Berezna Jewish Cemetery

Cemetery Information

Country
Ukraine
Region
Chernihiv
District
Mena
Settlement
Berezna
Site address
Berezna Jewish Cemetery
GPS coordinates
51.553853, 31.792269
Perimeter length
570 metres
Is the cemetery demolished
yes
Type and height of existing fence
No fence
Preservation condition
Jewish section
General site condition
Demolished Jewish cemetery that has not been built over. The majority of the cemetery has been demolished. The site extends along the northern bank of the River Krasylivka. The only preserved gravestone is located next to the private house in the northeastern section of the cemetery site.
Number of existing gravestones
1
Date of oldest tombstone
The only preserved gravestone is dated 1938
Date of newest tombstone
Urgency of erecting a fence
Low
Land ownership
Private
Preserved construction on site
Drone surveys
No

Historical overview

The exact period of the cemetery’s establishment is unknown. Given it appears on maps of the region from the 1870s it can be assumed it was founded in the latter half of the 19th century. The only preserved tombstone dates to the first half of the 20th century. The cemetery was demolished in the 1950s.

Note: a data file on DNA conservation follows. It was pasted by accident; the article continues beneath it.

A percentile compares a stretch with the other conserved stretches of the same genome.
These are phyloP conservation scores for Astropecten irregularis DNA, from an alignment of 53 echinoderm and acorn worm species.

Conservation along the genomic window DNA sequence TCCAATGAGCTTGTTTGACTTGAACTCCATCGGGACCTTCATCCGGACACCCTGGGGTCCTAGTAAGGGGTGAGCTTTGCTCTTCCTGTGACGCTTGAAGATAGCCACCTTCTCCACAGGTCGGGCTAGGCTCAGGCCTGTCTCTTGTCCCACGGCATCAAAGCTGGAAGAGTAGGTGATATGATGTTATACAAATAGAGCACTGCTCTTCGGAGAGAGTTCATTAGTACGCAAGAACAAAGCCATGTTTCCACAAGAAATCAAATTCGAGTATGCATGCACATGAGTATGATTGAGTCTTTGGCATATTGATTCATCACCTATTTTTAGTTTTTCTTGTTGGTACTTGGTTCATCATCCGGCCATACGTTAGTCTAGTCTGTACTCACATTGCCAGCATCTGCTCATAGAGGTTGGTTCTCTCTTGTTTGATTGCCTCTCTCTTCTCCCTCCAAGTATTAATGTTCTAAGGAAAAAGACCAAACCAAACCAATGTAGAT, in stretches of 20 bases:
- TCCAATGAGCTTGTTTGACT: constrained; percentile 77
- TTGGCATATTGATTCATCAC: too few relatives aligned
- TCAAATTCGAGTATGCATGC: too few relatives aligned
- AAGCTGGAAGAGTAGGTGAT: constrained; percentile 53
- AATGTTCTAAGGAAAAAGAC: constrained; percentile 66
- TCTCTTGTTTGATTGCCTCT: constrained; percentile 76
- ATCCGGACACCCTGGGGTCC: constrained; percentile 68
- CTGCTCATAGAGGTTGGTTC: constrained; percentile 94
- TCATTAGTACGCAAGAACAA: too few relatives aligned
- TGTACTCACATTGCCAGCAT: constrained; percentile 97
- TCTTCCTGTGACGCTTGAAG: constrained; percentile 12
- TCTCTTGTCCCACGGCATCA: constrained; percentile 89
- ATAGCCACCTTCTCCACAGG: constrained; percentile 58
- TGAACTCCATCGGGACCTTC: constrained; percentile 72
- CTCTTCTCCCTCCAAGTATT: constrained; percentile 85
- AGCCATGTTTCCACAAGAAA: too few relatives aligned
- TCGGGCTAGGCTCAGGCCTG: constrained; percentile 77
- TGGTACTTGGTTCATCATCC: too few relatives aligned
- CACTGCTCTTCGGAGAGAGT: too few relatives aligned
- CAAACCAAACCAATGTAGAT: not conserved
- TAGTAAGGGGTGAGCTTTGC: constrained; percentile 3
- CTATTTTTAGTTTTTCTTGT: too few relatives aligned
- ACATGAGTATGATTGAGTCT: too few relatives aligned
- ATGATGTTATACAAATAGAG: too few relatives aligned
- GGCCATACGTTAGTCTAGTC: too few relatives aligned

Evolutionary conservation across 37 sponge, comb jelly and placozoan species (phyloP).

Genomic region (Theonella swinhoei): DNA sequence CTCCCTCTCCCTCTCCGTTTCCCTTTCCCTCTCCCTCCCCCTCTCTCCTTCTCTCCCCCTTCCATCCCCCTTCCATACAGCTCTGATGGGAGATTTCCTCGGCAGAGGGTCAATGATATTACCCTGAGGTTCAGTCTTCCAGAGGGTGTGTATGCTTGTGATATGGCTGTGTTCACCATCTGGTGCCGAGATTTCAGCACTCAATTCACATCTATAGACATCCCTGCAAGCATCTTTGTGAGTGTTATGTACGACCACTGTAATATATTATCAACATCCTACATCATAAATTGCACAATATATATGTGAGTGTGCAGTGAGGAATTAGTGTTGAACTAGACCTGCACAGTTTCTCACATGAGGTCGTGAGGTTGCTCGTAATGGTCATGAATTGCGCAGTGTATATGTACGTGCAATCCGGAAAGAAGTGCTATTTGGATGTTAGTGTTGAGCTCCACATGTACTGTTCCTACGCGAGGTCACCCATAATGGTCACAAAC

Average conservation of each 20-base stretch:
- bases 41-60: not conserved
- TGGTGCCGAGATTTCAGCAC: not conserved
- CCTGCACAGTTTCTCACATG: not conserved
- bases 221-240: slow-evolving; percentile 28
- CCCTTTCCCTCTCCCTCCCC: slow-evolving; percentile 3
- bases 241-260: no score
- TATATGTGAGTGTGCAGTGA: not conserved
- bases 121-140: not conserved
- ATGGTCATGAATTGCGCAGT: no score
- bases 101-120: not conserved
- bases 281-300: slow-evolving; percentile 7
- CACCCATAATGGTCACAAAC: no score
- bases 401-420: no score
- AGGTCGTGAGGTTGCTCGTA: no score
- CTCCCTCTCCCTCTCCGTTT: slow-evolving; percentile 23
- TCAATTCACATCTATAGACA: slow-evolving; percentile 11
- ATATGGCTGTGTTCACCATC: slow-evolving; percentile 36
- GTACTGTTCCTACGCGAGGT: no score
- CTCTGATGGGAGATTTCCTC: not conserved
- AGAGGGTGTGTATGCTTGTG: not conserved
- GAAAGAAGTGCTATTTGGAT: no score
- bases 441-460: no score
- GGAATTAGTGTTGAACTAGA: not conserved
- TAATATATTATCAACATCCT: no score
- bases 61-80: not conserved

In 1847, the Jewish community consisted of 292 men and 252 women. According to the census of 1897, the Jewish population numbered 1,357 (of a total of 9,922). In the end of 19th century, the local rabbis were David Arie Bakalieshchik and Shmuel Waltchek. According to the census of 1897, the Jewish population numbered 1,357 (13% of the town’s population). Shneur-Zalman Gorelik (1880-1974) was Berezna Rabbi from 1901 till 1926. After this he became a rabbi in Snovsk. Pogroms took place on the 22nd, 23rd, and 24th of October. No Jews were killed furing these, but 10 were wounded and 200 Jewish families were robbed. In 1919, there was pillaging by Petliura’s forces. In 1939, the town was home to 211 Jews. Prior to WWII there was a synagogue. On the first day of occupation Einsatzgruppe 7B killed 8 Jews. On November 5th, 1941, 10 further Jews were killed. Most of them were elderly. School teacher Serafima Halyavko was killed along with 3 children (aged between 3 and 8 years old). During the Holocaust in Berezna nearly 60 Jews were killed (accounting for 90% of all locals murdered). After WWII all of the murdered locals were reburied in a single mass grave on the Ortodox cemetery. As of 2018, the population of Berezna numbered 4,584 people, with no Jewish inhabitants. The exact period of the cemetery’s establishment is unknown. Given it appears on maps of the region from the 1870s it can be assumed it was founded in the latter half of the 19th century. The only preserved tombstone dates to the first half of the 20th century. The cemetery was demolished in the 1950s.